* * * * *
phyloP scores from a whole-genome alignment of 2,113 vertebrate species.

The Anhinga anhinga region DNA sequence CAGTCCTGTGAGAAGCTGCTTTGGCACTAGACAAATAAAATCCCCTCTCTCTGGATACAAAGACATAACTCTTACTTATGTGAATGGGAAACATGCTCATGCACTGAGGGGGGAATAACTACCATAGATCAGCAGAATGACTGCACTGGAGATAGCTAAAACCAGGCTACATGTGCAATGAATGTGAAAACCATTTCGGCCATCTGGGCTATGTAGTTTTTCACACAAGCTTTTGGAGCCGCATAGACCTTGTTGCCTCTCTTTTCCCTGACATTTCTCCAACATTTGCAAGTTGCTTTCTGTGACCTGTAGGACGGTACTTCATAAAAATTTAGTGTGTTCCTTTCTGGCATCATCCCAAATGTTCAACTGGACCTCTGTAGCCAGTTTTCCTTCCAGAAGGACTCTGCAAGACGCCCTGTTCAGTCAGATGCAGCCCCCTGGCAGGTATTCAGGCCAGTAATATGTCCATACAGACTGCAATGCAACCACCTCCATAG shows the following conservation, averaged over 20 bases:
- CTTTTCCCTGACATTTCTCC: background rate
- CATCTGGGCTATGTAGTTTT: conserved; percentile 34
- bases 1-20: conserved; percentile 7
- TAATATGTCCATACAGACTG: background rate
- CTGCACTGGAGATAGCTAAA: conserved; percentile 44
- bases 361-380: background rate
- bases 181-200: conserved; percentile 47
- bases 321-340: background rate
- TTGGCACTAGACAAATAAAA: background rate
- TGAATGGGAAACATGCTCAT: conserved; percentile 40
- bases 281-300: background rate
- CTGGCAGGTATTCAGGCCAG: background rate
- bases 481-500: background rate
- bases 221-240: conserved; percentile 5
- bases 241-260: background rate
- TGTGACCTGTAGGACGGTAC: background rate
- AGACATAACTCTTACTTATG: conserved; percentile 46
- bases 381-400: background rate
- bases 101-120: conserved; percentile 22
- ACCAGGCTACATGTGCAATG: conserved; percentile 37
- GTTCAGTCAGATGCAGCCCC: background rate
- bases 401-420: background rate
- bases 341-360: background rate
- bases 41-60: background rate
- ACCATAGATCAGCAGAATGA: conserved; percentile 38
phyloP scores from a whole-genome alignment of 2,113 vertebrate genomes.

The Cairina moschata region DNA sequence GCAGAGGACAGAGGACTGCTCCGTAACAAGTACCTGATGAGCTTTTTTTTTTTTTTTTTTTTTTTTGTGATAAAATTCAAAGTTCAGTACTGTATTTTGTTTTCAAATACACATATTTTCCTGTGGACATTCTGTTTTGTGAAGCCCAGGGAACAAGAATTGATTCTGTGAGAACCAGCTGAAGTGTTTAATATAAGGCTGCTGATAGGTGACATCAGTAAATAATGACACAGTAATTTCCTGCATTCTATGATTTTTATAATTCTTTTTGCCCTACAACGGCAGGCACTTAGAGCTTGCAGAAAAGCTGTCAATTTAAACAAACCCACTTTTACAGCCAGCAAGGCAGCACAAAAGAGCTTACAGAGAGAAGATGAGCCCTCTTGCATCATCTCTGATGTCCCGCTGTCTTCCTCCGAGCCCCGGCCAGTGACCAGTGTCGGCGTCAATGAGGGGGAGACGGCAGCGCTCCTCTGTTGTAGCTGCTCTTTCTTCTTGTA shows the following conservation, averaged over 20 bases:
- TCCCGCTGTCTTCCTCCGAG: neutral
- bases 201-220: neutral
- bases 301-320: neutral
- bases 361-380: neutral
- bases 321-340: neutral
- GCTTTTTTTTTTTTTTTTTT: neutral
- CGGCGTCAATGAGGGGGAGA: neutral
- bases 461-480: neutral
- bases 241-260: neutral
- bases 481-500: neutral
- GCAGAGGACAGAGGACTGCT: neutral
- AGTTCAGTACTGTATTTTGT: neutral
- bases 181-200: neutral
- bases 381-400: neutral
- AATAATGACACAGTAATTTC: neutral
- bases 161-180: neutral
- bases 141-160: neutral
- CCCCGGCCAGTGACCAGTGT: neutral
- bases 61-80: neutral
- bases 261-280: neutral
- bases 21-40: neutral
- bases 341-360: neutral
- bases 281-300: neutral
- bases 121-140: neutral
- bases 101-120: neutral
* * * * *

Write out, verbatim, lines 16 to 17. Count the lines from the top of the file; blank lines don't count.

- bases 221-240: conserved; percentile 5
- bases 241-260: background rate